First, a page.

Emelianenko-Mitrione bout postponed due to American’s illnessSport February 19, 4:06
OSCE unable to identify perpetrators of cyber attacks against it - secretary generalWorld February 19, 4:02
Russian biathletes win gold in relay at 2017 IBU World Championships in AustriaSport February 18, 18:30
Putin signs decree on recognition of documents given to Donbass peopleRussian Politics & Diplomacy February 18, 17:26
Sberbank CEO says no repeat of crisis in the short termBusiness & Economy February 18, 17:24
Judging by certain statements at Munich Conference, "cold war" is still not over — LavrovRussian Politics & Diplomacy February 18, 15:19
Bout’s lawyers will challenge Court of Appeals’ decision in Supreme Court on February 21Russian Politics & Diplomacy February 18, 7:16
Turkish Minister reproaches NATO for not fulfilling obligations on its south-eastern flankWorld February 18, 7:12
Moody's upgrades outlook on Russia’s sovereign rating to stable from negativeBusiness & Economy February 18, 2:37
MOSCOW, January 15. /TASS/. Russian film director Andrey Zvyagintsev, whose movie ‘Leviathan’ has been nominated for an Academy Award as the best foreign-language film, will await ‘a response from destiny’ at the awarding ceremony, due to be held in Los Angeles on February 22.
He said it on Thursday in an interview with TASS.
“What sort of a reaction could I have except joy and special excitement from the event,” he said somewhat rhetorically. “February 22 will mark the last step on our way to an Oscar, and that’s why the last step is still ahead. On that day, we’ll be seated in the hall and awaiting a response from destiny.”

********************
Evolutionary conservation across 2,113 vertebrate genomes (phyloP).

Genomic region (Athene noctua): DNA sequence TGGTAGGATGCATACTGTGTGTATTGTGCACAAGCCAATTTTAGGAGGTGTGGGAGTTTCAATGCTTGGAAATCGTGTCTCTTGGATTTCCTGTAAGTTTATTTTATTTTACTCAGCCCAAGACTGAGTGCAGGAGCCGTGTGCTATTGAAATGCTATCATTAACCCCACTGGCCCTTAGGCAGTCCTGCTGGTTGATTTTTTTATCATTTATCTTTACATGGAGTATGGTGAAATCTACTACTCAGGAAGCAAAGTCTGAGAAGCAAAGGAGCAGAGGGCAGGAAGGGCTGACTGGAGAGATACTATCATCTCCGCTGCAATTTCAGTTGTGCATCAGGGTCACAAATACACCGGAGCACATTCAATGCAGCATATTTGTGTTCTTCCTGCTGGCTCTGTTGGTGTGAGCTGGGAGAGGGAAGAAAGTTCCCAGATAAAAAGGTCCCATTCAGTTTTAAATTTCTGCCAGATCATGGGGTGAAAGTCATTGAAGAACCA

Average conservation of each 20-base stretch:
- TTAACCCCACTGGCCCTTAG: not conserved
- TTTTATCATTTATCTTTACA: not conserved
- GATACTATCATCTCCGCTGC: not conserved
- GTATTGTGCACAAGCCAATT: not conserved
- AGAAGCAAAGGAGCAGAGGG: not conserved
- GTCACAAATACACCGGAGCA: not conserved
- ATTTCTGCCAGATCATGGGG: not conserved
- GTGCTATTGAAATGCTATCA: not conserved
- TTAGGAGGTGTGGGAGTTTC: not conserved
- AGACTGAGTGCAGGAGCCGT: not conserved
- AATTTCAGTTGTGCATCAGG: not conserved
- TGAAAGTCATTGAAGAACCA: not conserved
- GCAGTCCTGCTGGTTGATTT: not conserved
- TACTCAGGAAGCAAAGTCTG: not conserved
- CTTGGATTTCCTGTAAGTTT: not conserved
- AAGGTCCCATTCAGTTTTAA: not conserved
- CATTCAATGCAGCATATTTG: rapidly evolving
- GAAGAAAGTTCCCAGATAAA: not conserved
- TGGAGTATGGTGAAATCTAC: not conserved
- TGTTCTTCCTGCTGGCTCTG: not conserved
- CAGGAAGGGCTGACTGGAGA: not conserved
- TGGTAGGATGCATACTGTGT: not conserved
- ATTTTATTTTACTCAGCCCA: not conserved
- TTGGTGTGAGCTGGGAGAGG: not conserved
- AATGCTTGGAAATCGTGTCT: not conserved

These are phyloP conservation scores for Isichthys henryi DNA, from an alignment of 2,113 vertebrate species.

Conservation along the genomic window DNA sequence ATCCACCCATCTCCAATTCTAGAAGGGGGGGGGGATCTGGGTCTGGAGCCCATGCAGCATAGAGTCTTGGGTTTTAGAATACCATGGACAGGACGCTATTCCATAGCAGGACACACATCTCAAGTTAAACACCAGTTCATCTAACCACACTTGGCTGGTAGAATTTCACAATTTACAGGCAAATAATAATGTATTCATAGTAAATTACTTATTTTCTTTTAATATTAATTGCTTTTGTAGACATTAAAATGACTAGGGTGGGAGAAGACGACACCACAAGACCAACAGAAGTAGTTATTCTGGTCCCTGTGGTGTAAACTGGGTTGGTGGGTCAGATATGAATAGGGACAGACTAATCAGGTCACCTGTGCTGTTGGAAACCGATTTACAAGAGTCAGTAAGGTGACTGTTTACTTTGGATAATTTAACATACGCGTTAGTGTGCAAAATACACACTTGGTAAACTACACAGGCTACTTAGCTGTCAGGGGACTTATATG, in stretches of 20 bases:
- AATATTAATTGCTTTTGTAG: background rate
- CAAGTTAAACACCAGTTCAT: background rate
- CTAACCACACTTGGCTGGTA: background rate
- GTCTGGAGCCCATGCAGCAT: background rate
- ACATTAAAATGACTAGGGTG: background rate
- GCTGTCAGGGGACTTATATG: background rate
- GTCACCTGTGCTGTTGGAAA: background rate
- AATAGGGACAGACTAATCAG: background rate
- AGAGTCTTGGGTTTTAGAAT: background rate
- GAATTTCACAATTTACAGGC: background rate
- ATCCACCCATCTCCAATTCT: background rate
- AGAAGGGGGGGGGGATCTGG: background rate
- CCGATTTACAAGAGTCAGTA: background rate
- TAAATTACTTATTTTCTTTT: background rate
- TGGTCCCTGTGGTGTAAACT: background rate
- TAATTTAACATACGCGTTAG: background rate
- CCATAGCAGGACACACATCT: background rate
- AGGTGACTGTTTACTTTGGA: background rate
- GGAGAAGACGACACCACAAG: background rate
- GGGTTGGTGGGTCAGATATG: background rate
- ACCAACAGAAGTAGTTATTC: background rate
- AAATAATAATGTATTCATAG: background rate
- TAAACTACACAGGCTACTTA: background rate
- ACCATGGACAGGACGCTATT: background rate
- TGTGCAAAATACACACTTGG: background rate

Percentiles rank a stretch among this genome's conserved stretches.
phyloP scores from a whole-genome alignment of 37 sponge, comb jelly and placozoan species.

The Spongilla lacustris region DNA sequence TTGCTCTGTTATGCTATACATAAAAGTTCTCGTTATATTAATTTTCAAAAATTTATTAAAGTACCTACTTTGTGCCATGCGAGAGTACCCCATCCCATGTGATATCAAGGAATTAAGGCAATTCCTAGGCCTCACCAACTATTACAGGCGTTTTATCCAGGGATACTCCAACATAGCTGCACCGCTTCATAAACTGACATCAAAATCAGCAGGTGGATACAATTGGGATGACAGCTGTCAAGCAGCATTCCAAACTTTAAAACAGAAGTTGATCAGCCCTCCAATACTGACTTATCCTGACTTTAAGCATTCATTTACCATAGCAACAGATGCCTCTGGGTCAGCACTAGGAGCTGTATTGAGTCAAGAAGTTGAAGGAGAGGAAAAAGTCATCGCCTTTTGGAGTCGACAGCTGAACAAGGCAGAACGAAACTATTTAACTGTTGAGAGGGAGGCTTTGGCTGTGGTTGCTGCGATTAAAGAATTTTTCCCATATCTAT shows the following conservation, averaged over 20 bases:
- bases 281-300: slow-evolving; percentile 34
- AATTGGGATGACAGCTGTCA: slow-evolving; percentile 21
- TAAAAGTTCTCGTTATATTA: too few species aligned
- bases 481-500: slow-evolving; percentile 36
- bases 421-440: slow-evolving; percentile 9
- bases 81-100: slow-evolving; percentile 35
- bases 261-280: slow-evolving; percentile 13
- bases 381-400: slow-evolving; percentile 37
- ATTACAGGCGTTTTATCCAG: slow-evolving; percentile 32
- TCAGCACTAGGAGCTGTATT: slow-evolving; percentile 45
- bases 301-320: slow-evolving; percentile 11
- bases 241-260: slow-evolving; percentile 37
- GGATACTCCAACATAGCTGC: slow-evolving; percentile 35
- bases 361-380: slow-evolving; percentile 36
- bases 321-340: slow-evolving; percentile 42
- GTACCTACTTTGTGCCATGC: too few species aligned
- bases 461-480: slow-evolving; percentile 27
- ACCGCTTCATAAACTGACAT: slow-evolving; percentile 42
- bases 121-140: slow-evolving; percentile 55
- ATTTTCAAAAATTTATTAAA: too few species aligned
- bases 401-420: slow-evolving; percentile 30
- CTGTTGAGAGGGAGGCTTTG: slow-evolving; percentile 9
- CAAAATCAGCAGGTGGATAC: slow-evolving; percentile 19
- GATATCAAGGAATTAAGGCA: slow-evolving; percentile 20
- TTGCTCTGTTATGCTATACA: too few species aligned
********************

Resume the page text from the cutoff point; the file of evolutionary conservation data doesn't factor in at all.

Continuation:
Awaiting the nomination was the most complex stage of all, as the Academy was to select only five pictures out of nine.
“All the films (competing with Leviathan) produce a strong impression and I know this from media reports,” Zvyagintsev said. “I’ve seen only Ida and The Tangerines so far but I was told the other two films are quite good, too.”
The nominees for the 87th Academy Award in the best foreign language film nomination were revealed at a ceremony in Los Angeles on Thursday. Leviathan’s competitors are ‘Wild Tales’ by Damian Scifron of Argentina, ‘Tangerines’ by Zaza Urushadze of Estonia, ‘Timbuktu’ by Abderrahmane Sissako of Mauritania, and Ida of Pawel Pawlikowskiu of Poland.
‘Leviathan’ is an offbeat interpretation of the Biblical story of Job placed into the context of the Russia of nowadays and simultaneously an allusion to the work by Thomas Hobbs.
The protagonist of the story, Nikolay (played by Alexey Serebryakov) and his wife Lilia (Yelena Lyadova) live in a small northern town where he has a car repair shop. When the town’s mayor tries to pull down his house and to confiscate property, Nikolay turns for assistance to his longtime friend Dmitry Seleznyov (Vladimir Vdovichenkov), who is a lawyer and who bumps into the freewheeling actions of officials and representatives of the Orthodox Church when he comes to his friend’s rescue.
World premiere of the film took place at Cannes where it received a prize for the best story. On January 11, ‘Leviathan’ received a Golden Globe as the best foreign language film.
It is believed that the Golden Globes influence the results of Academy selection.